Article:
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  Greener Grass Bitchin' In The Dream KitchenBuy this film here.
Year: 2019
Director: Jocelyn DeBoer, Dawn Luebbe
Stars: Jocelyn DeBoer, Dawn Luebbe, Beck Bennett, Neil Casey, Mary Holland, D'Arcy Carden, Julian Hillard, Janicza Bravo, Dot-Marie Jones, Asher Miles Fallica, Lauren Adams, John Milhiser, Santina Muha, Mike Scollins, Jim Cummings, Beth Appel, Ammie Masterson
Genre: Comedy, Weirdo
Rating:  7 (from 1 vote)
Review: The setting is suburbia, where the most important thing for the mothers there is to ensure their little darlings can excel at school and at leisure in equal amounts. Jill (Jocelyn DeBoer) is watching her young son Julian (Julian Hilliard) playing soccer, and dismayed to see him act up when he is nudged by a fellow competitor, but this prompts her to ask her best friend Lisa (Dawn Luebbe) if she would like to look after her new baby. Lisa is delighted at the suggestion, and takes the tot off her hands, and besides, it takes their minds off the news that one of the housewives in their neighbourhood has been murdered, because who wants to think about that too long, right? But the seeds of unrest are sown...

Greener Grass was the brainchild of two members of the Upright Citizens Brigade, a comedy troupe from Chicago whose most famous alumnus is Amy Poehler. In a way, the duo's film was a twisted take on her sitcom Parks and Recreation, in that it spoofed an idealised view of American culture, but DeBoer and Luebbe were a lot less goodnatured with their skewering of their home nation than anything seen on television. Twin Peaks would be another comparison to make, yet that did not quite fit either: maybe more accuracy would be observed in the introductory few minutes of David Lynch's Blue Velvet, an exquisitely quaint rendering of a smalltown that is so perfect it becomes unnerving.

Then again, given the savagery of the vision lurking beneath that idealised lifestyle, a lifestyle that is idealised by the characters rather than the audience, it could be that John Waters' Polyester had been closely examined, yet even then there was a distinct horror movie flavour to this, no matter how laugh out loud it frequently was. You know how you get films where you spend the whole running time wondering what it reminded you of and you were unable to precisely pin it down? Greener Grass was one of those, as much a realisation that Douglas Sirk's fifties melodramas were a source of enormous unease as it was a Rainer Werner Fassbinder depiction of precisely that creeping disquiet.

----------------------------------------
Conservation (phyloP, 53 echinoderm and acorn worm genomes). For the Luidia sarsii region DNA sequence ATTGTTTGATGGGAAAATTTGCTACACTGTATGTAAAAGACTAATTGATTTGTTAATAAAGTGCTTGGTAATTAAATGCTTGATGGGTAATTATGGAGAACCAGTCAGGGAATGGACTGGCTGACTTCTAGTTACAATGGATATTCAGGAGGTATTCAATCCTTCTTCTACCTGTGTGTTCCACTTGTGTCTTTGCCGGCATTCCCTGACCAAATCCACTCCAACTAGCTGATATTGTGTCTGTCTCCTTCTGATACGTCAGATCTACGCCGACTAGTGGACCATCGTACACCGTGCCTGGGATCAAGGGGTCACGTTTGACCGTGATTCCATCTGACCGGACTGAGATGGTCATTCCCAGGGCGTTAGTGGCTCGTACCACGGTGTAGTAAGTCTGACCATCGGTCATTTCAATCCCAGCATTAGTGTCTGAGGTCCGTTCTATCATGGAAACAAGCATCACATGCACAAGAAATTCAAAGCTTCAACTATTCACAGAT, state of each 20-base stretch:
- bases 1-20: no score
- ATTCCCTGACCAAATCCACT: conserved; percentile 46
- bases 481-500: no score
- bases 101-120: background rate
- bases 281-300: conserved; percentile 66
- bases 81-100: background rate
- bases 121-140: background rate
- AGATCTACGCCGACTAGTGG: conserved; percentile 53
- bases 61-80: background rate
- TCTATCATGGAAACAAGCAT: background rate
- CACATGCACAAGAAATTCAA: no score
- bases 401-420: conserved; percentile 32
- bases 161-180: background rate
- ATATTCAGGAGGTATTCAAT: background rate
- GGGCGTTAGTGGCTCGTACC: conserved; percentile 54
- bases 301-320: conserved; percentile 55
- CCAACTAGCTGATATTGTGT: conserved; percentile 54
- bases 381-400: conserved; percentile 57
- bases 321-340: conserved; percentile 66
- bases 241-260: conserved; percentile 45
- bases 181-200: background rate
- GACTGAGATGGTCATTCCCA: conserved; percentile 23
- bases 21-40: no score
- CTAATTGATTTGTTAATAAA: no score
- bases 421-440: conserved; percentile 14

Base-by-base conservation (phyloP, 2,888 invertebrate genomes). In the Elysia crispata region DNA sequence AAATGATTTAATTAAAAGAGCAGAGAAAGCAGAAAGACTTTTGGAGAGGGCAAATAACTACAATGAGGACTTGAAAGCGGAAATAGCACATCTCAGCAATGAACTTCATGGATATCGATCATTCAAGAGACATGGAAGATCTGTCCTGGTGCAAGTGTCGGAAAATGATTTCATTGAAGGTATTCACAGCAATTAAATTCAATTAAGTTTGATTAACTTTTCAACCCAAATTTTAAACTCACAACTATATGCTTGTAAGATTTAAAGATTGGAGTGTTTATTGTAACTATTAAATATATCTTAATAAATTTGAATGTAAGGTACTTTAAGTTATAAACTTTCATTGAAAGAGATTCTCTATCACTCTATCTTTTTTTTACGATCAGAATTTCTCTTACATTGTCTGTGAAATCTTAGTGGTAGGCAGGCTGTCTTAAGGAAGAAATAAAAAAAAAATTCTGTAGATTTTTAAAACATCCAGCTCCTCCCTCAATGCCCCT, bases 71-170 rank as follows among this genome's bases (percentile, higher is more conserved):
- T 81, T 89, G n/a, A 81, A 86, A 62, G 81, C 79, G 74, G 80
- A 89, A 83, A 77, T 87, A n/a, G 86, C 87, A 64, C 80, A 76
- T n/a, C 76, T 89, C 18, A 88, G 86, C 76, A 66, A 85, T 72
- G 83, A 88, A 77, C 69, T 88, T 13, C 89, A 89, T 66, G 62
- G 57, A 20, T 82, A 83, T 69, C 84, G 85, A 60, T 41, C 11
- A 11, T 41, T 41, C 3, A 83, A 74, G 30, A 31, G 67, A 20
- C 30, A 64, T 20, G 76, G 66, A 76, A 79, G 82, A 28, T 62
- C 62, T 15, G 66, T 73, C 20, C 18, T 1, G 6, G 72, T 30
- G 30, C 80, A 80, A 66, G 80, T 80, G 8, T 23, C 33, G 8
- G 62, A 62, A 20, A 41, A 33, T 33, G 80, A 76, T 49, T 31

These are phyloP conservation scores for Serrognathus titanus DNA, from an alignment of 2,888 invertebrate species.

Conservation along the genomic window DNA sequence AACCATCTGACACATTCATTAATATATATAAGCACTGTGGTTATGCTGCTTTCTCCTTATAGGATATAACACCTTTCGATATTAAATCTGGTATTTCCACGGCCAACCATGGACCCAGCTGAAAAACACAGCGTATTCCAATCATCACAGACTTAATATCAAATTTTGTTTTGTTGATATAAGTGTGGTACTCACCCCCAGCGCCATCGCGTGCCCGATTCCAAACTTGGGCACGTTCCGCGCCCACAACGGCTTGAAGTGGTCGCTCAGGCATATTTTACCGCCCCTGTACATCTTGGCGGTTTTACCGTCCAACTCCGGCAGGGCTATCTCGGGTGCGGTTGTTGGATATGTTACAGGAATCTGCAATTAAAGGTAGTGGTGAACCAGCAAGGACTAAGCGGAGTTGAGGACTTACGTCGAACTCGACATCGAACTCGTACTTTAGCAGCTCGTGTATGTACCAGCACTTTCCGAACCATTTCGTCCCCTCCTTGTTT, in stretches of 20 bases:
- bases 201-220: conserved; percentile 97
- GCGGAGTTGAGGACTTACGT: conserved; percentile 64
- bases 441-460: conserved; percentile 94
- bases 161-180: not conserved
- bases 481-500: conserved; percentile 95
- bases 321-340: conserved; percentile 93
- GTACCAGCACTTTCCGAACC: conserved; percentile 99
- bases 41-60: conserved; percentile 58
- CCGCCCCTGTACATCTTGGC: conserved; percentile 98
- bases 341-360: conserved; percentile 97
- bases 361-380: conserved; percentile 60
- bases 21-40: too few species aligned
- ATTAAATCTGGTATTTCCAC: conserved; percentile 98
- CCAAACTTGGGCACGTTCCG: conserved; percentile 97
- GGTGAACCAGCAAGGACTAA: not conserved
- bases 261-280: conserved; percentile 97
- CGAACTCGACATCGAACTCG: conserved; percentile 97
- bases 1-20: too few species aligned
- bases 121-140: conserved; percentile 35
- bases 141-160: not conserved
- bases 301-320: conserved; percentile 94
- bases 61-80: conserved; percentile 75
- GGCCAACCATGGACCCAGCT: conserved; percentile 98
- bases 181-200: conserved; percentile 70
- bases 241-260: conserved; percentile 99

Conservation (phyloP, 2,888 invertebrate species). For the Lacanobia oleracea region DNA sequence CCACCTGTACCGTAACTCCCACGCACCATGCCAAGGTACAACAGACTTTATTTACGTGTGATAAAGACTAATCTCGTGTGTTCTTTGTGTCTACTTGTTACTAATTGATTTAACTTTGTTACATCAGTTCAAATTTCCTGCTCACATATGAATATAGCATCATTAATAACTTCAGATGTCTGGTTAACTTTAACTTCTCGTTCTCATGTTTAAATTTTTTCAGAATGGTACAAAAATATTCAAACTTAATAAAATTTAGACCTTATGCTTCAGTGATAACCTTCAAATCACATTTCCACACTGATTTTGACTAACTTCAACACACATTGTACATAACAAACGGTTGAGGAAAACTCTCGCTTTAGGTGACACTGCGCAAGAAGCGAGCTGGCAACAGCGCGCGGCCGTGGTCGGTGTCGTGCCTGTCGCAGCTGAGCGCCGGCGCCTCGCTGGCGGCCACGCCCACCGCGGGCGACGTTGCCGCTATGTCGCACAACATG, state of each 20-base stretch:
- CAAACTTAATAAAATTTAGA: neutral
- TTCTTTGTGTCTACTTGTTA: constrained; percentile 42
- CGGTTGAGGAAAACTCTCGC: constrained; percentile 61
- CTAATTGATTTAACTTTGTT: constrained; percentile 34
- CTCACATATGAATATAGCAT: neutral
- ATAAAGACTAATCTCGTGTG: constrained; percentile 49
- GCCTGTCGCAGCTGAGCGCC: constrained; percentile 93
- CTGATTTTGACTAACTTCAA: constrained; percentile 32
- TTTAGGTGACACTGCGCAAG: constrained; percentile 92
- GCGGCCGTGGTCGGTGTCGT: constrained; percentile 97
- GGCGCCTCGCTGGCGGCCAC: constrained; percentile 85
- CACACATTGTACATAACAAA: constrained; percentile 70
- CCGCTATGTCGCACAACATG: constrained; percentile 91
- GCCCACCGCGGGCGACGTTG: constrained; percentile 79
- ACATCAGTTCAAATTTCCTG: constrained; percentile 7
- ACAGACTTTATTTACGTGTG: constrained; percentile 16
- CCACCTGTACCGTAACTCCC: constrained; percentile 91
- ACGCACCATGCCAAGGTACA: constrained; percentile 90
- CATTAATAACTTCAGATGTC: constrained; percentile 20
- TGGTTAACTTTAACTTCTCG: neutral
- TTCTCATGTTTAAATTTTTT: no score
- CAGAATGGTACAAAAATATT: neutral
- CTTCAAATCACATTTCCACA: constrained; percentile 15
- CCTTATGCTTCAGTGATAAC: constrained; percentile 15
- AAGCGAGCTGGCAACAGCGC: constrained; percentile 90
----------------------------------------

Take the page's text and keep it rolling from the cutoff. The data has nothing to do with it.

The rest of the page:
Even so, you could make analogies till the cows came home, it was that kind of experience, but all the references and allusions in the world were not going to craft a satisfying comedy, if indeed this was supposed to be as funny as it initially appeared. As directors, they concocted an atmosphere that would be cosy except we as an audience could notice where there were things going horribly wrong that the denizens of this town accept or ignore. Imagine going about the day and everyone smiles politely at you, but then twig that they all have orthodontic braces on their teeth, despite not appearing to need such treatment. It could be a gnomic commentary on the vagaries of fashion or a more serious highlighting of the dangers of unthinking conformity here, but one thing was for sure, it was weird.

Jill seems to be almost unconsciously aware that all is not right in this community, and her impulses are telling her to struggle out of the straitjacket it has wrapped her up in. Often in the film she is almost on the brink of a road to Damascus moment, where she will wake up to the absurdities around her and become a prophet of change, but she never quite does, indicating the suffocating nature of the romanticised normality that fuels the American Dream, be that in politics or pop culture or even motherhood. Downright bizarre occurrences will crop up every five minutes, from Jill's husband taking a liking to drinking the water from their swimming pool, to Lisa giving birth to a soccer ball, to Julian transforming into a dog which everyone is too polite to protest about. It was true that these were more a series of episodes you would imagine an improv troupe would riff on rather than a proper narrative, but with that misgiving in mind, the creators were on to something with their encapsulation of the disturbing, all too modern suspicion that everyone had gone utterly crazy. And it looked fantastic. Excellent music by Samuel Nobles.
Reviewer: Graeme Clark

 

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